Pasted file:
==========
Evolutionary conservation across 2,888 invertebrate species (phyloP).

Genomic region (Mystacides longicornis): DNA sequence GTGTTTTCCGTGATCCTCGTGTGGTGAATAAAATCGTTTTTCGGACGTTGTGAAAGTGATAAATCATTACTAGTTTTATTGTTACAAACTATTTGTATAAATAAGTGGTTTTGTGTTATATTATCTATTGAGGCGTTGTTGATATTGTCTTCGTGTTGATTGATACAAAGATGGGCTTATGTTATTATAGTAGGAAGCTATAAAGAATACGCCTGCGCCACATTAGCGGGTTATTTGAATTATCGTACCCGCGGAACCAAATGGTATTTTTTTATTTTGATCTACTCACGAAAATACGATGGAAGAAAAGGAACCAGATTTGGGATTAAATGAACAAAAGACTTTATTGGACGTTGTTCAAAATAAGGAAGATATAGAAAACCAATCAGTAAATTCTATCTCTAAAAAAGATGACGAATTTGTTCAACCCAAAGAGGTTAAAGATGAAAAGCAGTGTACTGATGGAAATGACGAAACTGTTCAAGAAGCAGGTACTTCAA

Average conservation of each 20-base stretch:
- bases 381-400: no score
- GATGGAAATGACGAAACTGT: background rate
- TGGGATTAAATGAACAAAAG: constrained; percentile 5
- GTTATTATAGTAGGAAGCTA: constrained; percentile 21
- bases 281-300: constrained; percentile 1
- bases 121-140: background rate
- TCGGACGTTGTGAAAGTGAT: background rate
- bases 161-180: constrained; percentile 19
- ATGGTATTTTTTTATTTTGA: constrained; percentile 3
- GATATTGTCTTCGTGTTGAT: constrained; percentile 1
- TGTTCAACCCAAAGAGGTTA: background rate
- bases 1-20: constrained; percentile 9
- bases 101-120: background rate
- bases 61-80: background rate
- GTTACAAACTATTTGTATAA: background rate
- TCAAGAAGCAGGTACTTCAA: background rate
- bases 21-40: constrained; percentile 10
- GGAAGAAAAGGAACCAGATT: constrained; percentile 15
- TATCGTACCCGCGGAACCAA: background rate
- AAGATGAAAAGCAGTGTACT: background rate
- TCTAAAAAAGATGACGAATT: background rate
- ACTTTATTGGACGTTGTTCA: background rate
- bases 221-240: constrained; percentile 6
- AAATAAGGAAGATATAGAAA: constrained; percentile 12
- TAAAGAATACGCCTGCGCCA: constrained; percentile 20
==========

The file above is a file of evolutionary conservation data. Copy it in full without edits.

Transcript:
Evolutionary conservation across 2,888 invertebrate species (phyloP).

Genomic region (Mystacides longicornis): DNA sequence GTGTTTTCCGTGATCCTCGTGTGGTGAATAAAATCGTTTTTCGGACGTTGTGAAAGTGATAAATCATTACTAGTTTTATTGTTACAAACTATTTGTATAAATAAGTGGTTTTGTGTTATATTATCTATTGAGGCGTTGTTGATATTGTCTTCGTGTTGATTGATACAAAGATGGGCTTATGTTATTATAGTAGGAAGCTATAAAGAATACGCCTGCGCCACATTAGCGGGTTATTTGAATTATCGTACCCGCGGAACCAAATGGTATTTTTTTATTTTGATCTACTCACGAAAATACGATGGAAGAAAAGGAACCAGATTTGGGATTAAATGAACAAAAGACTTTATTGGACGTTGTTCAAAATAAGGAAGATATAGAAAACCAATCAGTAAATTCTATCTCTAAAAAAGATGACGAATTTGTTCAACCCAAAGAGGTTAAAGATGAAAAGCAGTGTACTGATGGAAATGACGAAACTGTTCAAGAAGCAGGTACTTCAA

Average conservation of each 20-base stretch:
- bases 381-400: no score
- GATGGAAATGACGAAACTGT: background rate
- TGGGATTAAATGAACAAAAG: constrained; percentile 5
- GTTATTATAGTAGGAAGCTA: constrained; percentile 21
- bases 281-300: constrained; percentile 1
- bases 121-140: background rate
- TCGGACGTTGTGAAAGTGAT: background rate
- bases 161-180: constrained; percentile 19
- ATGGTATTTTTTTATTTTGA: constrained; percentile 3
- GATATTGTCTTCGTGTTGAT: constrained; percentile 1
- TGTTCAACCCAAAGAGGTTA: background rate
- bases 1-20: constrained; percentile 9
- bases 101-120: background rate
- bases 61-80: background rate
- GTTACAAACTATTTGTATAA: background rate
- TCAAGAAGCAGGTACTTCAA: background rate
- bases 21-40: constrained; percentile 10
- GGAAGAAAAGGAACCAGATT: constrained; percentile 15
- TATCGTACCCGCGGAACCAA: background rate
- AAGATGAAAAGCAGTGTACT: background rate
- TCTAAAAAAGATGACGAATT: background rate
- ACTTTATTGGACGTTGTTCA: background rate
- bases 221-240: constrained; percentile 6
- AAATAAGGAAGATATAGAAA: constrained; percentile 12
- TAAAGAATACGCCTGCGCCA: constrained; percentile 20